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Author Topic: There are seven land issues facing Guyana  (Read 1995 times)
Iniko Ujaama
InikoUjaama
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Posts: 528


« on: September 15, 2016, 11:32:13 PM »

http://www.stabroeknews.com/2016/opinion/letters/09/06/seven-land-issues-facing-guyana/

Dear Editor,

It was refreshing to read this Sunday’s article ‘Echoes of the ever-present past’ by former Speaker Ralph Ramkarran as he attempted to bring clarity to the PPP’s campaign of misinformation on the land issue (Sunday Stabroek, September 4). As Mr Ramkarran clearly articulated, “But generally, African Guyanese are not claiming lands belonging to others”. The PPP, the Indian Arrival Committee, Channel 28 and the Guyana Times through some of its columnists have been carefully cultivating this false belief.

The decision by President Granger to call for a Land Commission to deal with ancestral lands is not a racist move by him, but one of justice. As Mr Ramkarran stated in his column “the PPP and PPP/C government lost a golden opportunity of earning the goodwill of the African community by failing to support the establishment of an African Lands Commission.” The Guyanese public should know that these are lands that were bought by Africans during the Village Movement, so why is it racist for President Granger to want to rectify this historical problem? As Mr Ramkarran stated, “The [PPP] government recognized the issues to be resolved but amended the motion [brought by the late Debbie Backer in Parliament] to remove the establishment of the commission.”

Mr Ramkarran also highlighted that similar issues were raised by villagers of Bath, Berbice, and that the Ramotar government found $46 million to fix the matter. He said a similar solution was available for African lands.

The PPP daily continues to try to divide Guyana through ethnic rhetoric. This is very dangerous and also brutalizes the psyche of Indo Guyanese. The seven land issues facing Guyana should not become an ethnic agenda for the PPP.

These seven land issues are separate:

    Amerindian land titling of the 13.8 % they own based on the Amerindian Act.
    The request from Amerindians for another 20% or more of Guyana which will raise the question of the basis of the request and when were they truly here. The President also recently announced the re-establishment of the Indigenous Peoples” Land Commission.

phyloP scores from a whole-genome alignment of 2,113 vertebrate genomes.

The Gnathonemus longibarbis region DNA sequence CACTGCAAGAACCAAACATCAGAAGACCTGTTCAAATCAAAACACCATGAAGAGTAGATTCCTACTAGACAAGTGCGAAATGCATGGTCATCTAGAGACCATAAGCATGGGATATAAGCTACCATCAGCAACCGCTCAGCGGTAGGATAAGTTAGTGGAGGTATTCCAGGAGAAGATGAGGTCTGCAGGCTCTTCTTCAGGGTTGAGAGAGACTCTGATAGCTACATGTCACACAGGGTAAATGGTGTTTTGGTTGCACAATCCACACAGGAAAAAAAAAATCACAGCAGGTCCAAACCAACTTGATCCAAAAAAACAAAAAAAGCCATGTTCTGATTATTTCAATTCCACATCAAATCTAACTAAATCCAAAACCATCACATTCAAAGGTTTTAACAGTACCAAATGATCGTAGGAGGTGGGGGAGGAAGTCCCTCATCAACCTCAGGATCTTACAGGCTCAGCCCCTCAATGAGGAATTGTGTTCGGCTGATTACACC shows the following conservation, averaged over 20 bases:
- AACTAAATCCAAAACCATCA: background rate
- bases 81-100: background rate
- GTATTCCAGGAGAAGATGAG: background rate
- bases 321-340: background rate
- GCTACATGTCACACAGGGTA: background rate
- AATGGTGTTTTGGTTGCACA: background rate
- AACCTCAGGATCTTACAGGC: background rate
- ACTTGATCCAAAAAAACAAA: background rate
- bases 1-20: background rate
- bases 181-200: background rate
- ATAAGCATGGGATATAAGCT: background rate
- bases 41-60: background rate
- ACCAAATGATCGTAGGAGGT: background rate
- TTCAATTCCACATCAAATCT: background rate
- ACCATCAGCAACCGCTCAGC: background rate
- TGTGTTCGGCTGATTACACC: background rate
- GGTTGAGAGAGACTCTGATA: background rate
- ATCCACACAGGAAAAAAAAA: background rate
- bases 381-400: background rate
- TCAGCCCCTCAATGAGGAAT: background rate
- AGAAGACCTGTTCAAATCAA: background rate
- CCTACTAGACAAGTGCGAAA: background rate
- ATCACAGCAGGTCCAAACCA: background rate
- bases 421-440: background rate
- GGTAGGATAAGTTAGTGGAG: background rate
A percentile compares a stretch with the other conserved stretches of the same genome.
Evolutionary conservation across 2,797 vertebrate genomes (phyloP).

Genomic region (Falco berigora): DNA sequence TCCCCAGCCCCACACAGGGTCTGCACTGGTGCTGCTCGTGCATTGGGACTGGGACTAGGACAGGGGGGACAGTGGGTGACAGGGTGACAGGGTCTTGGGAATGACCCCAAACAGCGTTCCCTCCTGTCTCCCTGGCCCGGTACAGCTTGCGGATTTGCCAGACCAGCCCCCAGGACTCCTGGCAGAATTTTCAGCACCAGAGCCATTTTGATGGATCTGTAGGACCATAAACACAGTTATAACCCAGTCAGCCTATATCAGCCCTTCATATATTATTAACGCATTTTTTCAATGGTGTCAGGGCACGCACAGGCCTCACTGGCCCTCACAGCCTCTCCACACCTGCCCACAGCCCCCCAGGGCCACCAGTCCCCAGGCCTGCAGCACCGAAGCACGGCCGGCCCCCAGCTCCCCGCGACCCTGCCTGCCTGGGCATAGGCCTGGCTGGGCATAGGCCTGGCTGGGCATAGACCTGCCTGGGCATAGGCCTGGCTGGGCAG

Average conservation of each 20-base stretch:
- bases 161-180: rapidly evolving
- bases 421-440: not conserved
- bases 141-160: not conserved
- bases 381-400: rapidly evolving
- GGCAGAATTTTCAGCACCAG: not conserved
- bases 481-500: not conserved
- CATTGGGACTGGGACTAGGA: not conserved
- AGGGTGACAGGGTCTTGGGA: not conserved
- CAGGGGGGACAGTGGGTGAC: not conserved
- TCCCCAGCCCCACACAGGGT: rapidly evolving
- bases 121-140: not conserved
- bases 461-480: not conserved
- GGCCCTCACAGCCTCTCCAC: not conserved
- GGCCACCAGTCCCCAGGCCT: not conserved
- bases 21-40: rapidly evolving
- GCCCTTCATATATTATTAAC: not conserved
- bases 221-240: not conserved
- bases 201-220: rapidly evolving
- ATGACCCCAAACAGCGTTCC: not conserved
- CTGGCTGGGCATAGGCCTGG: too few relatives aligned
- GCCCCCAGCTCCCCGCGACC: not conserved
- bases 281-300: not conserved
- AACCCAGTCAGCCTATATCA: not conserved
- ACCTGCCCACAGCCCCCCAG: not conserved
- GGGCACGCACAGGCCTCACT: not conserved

The Ancestral Lands Commission which will address lands bought and owned by Africans.
    The Guyana Reparations claim of land as reparatory justice and for the 450000 lives and 200 years of enslavement during which they built the infrastructure of all the sugar estates and defended us from the sea. One hundred million tons of earth was moved by hand.
    The call by the IAC for Indians who have leased lands from the government to own these lands. This has its own problems because Guyanese of all races and foreigners like Baishanlin have leased state lands.
    The call from some quarters to give GuySuCo lands to its workers so that they can have a new life beyond a GuySuCo that had an $82 billion in debt under the PPP and is producing sugar at 40 to 60 cents per pound while the world market price is 12 cents per pound.
    The political realities of the last PPP/C government that illegally and preferentially gave land to supporters (including Pradoville 2) during their 23 years of rule.

In closing, the PPP is creating a wider split in Guyana through the land issue. They have been on this campaign for almost 4 months. They have even brought it to the National Toshaos Council when President Jagdeo said “there are surreptitious, sinister and pernicious plans afoot to erode the rights and land entitlements of the Indigenous People of Guyana”.

I hope this letter helps to add clarity to Ralph Ramkarran’s excellent article.

Yours faithfully,
Eric Phillips

Link to Mr. Ramkarran's article
http://conversationtree.gy/echoes-of-the-ever-present-past/

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